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socrateaser, Attorney
Category: Bankruptcy Law
Satisfied Customers: 38910
Experience:  Attorney and Real Estate Broker -- Retired (mostly)
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Hello, my name is Flo. I was looking for information about

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Hello, my name is Flo.

I was looking for information about dissolving my IL S Corp. I live in California now and my wife and I are filing personal BK because our two properties in Chicago have been a money pit for us.

On the business side I owe an 18k balance on a 38k high interest loan of which I have not been able to pay for 2 months now because of a very bad first quarter.

The loan was for my business with me being the personal guarantor.

Should I be filing BK for my business or dissolving it. Thanks for reading.

If you are a personal guarantor for the business loan, then no matter what you do, you will be personally liable for the loan. Dissolving the corporation will leave you personally liable for any unpaid debts, so your choice is either to simply close the door on the business and not file bankruptcy, leaving the business suspended forever. Or, you can file bankruptcy, and then dissolve.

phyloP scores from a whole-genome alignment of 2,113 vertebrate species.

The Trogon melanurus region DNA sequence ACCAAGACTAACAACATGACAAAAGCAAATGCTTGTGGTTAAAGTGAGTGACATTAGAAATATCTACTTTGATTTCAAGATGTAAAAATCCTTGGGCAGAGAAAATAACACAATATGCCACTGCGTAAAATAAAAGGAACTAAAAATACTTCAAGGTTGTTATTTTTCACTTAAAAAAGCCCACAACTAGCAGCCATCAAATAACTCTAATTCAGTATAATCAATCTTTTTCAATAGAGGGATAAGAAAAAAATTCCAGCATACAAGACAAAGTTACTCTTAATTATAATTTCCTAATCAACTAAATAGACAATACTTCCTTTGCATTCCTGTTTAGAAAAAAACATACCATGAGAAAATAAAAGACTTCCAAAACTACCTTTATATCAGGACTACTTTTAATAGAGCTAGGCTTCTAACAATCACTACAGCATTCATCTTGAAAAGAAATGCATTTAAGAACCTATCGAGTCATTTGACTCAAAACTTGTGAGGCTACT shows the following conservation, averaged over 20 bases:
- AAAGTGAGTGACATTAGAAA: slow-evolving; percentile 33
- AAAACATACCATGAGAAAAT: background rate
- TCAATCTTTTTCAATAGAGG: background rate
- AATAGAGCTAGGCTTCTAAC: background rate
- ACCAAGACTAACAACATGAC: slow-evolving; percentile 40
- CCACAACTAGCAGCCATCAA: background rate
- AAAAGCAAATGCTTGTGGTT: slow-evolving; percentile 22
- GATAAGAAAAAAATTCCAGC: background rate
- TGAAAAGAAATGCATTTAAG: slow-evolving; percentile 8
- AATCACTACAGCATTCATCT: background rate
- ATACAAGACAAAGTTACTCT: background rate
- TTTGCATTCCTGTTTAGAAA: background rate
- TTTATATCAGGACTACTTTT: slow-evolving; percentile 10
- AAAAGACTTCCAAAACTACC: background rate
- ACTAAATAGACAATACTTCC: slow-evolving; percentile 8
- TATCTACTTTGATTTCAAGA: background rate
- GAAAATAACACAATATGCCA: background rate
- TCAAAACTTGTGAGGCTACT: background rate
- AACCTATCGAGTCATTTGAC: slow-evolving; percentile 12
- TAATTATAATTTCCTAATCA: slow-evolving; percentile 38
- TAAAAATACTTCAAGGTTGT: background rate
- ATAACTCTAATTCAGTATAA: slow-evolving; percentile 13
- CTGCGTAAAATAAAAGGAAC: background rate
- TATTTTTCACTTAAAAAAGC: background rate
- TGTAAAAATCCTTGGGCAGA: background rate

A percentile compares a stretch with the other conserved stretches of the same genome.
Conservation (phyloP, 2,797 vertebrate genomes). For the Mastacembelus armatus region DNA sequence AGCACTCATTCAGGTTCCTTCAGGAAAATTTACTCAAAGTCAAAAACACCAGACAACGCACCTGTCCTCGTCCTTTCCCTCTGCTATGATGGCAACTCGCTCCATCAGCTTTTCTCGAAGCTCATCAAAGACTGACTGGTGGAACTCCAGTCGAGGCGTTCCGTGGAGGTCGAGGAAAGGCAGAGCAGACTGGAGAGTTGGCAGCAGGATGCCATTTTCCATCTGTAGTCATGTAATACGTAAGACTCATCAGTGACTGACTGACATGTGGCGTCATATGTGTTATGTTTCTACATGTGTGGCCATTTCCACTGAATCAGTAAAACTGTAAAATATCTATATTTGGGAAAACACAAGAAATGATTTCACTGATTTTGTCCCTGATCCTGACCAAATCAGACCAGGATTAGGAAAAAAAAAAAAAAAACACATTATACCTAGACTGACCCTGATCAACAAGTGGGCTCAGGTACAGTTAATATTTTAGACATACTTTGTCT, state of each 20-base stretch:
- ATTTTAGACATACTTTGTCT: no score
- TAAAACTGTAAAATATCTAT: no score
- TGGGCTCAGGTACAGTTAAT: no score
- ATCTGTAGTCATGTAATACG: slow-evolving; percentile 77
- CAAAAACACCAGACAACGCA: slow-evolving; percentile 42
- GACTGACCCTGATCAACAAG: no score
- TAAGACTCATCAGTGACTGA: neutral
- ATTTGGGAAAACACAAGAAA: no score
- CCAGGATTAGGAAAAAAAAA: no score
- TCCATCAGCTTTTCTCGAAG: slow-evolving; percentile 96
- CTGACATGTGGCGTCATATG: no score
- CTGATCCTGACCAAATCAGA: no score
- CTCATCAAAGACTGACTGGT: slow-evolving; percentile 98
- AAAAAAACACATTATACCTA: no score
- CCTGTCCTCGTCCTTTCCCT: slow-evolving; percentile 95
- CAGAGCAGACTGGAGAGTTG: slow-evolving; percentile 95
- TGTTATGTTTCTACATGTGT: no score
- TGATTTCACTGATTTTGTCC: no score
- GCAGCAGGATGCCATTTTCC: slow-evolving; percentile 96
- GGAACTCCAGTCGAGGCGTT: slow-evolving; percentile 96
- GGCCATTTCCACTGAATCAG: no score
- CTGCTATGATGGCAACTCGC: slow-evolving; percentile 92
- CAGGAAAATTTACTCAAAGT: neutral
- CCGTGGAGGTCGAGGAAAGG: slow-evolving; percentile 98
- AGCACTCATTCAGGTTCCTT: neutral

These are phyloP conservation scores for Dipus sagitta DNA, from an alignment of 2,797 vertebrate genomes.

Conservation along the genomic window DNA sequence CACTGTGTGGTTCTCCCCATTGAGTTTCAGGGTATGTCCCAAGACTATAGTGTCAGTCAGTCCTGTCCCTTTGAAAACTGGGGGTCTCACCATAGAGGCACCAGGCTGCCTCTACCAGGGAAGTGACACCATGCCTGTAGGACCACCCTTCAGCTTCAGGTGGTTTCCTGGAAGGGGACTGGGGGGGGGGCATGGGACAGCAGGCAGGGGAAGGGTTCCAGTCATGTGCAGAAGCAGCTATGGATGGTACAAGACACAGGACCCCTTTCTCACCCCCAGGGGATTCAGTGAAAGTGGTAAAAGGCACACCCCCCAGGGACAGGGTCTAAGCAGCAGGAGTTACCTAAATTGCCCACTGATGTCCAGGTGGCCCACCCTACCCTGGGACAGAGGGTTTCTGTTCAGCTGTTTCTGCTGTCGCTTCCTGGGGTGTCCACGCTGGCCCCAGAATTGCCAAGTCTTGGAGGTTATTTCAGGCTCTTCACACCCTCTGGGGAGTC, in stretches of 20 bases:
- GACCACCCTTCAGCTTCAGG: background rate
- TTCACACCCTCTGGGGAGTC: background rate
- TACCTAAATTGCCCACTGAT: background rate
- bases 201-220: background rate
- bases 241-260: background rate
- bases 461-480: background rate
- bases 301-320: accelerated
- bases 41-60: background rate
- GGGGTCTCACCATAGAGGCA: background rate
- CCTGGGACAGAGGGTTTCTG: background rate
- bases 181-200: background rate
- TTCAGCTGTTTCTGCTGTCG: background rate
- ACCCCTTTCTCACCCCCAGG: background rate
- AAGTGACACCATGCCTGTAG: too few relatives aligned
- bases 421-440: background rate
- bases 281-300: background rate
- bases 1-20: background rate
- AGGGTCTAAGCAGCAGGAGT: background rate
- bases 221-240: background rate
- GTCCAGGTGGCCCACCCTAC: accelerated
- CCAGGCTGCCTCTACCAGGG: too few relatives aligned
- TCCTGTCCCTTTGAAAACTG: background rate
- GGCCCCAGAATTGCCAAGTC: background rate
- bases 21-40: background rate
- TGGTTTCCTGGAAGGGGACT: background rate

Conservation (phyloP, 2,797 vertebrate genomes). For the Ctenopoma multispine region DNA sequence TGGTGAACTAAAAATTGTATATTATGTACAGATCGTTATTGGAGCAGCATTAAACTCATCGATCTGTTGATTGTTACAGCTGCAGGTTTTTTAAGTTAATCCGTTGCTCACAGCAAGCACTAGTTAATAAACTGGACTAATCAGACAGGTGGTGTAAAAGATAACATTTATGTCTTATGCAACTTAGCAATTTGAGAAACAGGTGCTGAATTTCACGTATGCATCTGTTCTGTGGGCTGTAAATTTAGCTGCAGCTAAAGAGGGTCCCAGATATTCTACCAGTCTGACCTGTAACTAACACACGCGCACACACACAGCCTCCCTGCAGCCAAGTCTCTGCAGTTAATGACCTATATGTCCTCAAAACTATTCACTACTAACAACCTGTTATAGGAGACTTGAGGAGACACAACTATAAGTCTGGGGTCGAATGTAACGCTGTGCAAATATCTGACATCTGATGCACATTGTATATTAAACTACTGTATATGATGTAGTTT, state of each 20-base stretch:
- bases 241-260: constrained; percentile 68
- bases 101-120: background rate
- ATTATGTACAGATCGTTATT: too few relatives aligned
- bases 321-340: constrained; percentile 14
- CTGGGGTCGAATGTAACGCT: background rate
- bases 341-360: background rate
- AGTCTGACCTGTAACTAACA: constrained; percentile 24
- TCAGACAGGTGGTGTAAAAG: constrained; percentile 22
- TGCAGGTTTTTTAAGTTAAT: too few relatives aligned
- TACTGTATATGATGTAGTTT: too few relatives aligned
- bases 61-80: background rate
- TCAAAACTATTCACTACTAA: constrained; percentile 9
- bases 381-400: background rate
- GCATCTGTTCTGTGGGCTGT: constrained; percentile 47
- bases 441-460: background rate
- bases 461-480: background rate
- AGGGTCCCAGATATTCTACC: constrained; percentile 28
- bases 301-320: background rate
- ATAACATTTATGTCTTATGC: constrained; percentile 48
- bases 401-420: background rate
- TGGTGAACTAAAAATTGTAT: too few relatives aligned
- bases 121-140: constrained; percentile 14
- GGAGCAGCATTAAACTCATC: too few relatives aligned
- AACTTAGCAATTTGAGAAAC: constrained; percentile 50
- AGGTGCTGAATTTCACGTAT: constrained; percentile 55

The first option leaves you liable for the annual $800 California minimum tax. However, in my experience the Franchise Tax Board never tries to collect the tax from a suspended corporation with no assets. So, even though the tax bill gets bigger forever, it may never come back to bite you, given the history of the FTB. But, if you want to play by the rules, then it's bankruptcy followed by dissolution.

Hope this helps.
Customer: replied 4 years ago.

Ok, my business is incorporated in IL. so does the IL. tax apply the same way as you were referring to the California tax? Thanks

Illinois has a franchise tax, but it's much lower. It's 0.001 X the paid in capital in the corporation. An $800 tax would be the equivalent of $800,000 in paid in capital. Somehow I doubt you're anywhere near that number. Regardless, you may be better able to sleep nights if you file bankruptcy on the business.

The problem that most small business owners confront is that if there are any problems at all with the bankruptcy petition, then the business owner must hire an attorney to represent the corporation, because under federal law, a corporation must be represented by an attorney in bankruptcy court. This makes the cost of a simple Chapter 7 bankruptcy very expensive. There are ways to get around this, but only if no creditors complain about the bankruptcy. Before you make a decision on whether or not to just close the doors, or file bankruptcy, you probably should get a local consult with a bankruptcy lawyer, so that you can lay all of your "financial cards" on the table in a confidential setting. But, if you combine your meeting with your personal bankruptcy issue, you may be able to get a free consult, because bankruptcy attorneys don't generally charge for a first consult on a personal Chapter 7 or 13 -- but they do charge for a business Chapter 7 or 11 first consult.

Hope this helps.
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